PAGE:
There is such a profound difference between the high and low math classes here at my current school. I suspect this happens everywhere so I know I'm not alone. Yesterday, my Algebra IA 9th grade class was struggling. Lots who have just given up trying. I told them we're gonna take it slow. That why it's Algebra IA. It's half as fast. I told them this and a male student piped up, "It's cause I'm stupid and we're all stupid." This is now the 2nd class that holds these feelings. Add in my Seniors who have checked out, it makes for an interesting set of classes that I teach. My 7th and 8th grades are combined and I have higher 10th. These are my 1st 3 periods. My later 3 periods are slower and the gaps are so apparent. Very sad knowing my later kids just hate math.

What are they working on in math now and what is your teaching style? Do you think talking about growth mindset would help them?

Rather than perhaps "taking it slow", could you approach it more from a lower-entry basis -- still working through the same concepts, but giving some more open-ended "reachable" entry points for students? For example (excuse the likely lack of alignment...it's been a while since I've looked at the alignment beyond 6th/7th grade ), if working on solving algebraic equations, give students a visual situation that models 2x + 3 = 7 (two boxes holding some number of cubes on the inside, and three cubes outside the box - all on one side.... 7 cubes on the other side), and then ask them how they might go about figuring out the number of cubes that are inside the box? It certainly sounds like they have a bit of a defeatist attitude that might be holding them back, so more successful experiences that then are connected to the curriculum afterwards might get them on the right track.

My algebra I student told me she thinks she has Alzheimer's because she could not remember how to write equations in function notation!

Pretty depressing, I'm sure. The biggest issue isn't that they don't know math, it's that they don't believe they can learn it. Unfortunately, telling them you're going to take it slow can feed into that. If you go out into the business world and survey mid-level professionals, you'd probably find that a substantial number of them had taken calculus in high school. You'd also find they had forgotten almost all of it. You may also find they'd lost most trig, algebra, and geometry, because unless they it's it in their jobs they had rushed through it 20 years earlier. The ones who "took it slow" -- regardless of reason -- may retain more.

For many, many years I taught a foreign language with a reputation for being difficult. That reputation is well-deserved, because the language, which is not really a spoken language anymore, has no required word order and most words can have a variety of different spellings/endings. By "variety", I mean that most nouns and adjectives have between 14 and 42 possible spellings/endings, and most verbs have over 100. It's a lot of work. I've always had students who have told me that it's just too hard and they're too dumb to learn it. What has worked best for me has been a "we're in this together" approach. I tell them that I was once in their shoes, overwhelmed by it all, and I figured it out because I had a good and patient teacher, and now I promise to be a good and patient teacher with them. I spiraled everything, constantly rehashing even (especially!) the most basic, foundational material, until my students nailed that stuff. Once they knew that stuff inside and out, their confidence grew, and they started to believe that they actually could learn this stuff. The more challenging material became a little less so, a little more within their reach. As with most subjects, as they started to learn more and see a bigger picture, they started seeing patterns and making connections across topics, which obviously makes things more understandable and easier to grasp. I always think of a subject (foreign language, math, whatever) as like this giant spider web of interconnected topics and ideas, where you can often take many different paths to reach a certain point. If you're not anywhere on the web, it can be hard to find a point of entry, but once you're there it's a lot easier to navigate around. There are some sticky spots along the way, of course, but you'll eventually get to any possible point if you just follow the path.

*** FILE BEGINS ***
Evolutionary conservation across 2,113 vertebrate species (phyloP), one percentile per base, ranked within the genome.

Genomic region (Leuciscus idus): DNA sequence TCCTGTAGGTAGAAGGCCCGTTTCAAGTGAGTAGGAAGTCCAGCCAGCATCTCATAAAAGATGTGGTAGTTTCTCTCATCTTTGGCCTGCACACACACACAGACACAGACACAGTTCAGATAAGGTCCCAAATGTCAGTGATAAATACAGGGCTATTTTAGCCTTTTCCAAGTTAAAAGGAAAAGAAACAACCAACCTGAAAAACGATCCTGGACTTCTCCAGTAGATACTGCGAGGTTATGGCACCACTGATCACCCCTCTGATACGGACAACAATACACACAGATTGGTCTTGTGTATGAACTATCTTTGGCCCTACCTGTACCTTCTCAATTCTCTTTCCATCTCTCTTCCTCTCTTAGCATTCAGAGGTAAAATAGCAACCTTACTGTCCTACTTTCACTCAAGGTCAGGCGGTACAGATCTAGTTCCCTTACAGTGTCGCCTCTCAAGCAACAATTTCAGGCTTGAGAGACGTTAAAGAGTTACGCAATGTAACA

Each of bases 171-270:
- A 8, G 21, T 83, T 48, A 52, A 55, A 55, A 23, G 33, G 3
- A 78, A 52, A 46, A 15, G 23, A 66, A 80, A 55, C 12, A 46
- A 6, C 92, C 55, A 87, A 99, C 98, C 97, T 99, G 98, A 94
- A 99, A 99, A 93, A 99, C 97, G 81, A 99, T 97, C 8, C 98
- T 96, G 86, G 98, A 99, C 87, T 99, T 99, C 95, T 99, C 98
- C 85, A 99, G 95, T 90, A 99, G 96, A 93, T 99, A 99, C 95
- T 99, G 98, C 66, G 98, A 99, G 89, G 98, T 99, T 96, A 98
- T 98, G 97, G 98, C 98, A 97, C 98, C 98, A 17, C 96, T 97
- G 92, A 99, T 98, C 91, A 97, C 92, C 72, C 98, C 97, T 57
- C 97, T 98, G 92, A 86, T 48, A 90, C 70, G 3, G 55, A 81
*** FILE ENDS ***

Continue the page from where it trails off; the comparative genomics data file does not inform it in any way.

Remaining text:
I used to hate maths and suck at maths and never ever passed maths till high school so I totally understand where your students are coming from. But a teacher who explained things to me in a way I understood, who was patient with me changed all that and I graduated college with a Maths degree. What this teacher did for me for to break things down into small chunks and allowed me to have small successes. With every question I solved correctly or concept I understood, my hatred for maths turned to like, and by the time I was proficient, I loved maths. The sense of satisfaction in solving a problem is unlike any other. This process took a year. So be patient with your students, take baby steps and when they start having small successes, they will start to change their mindset.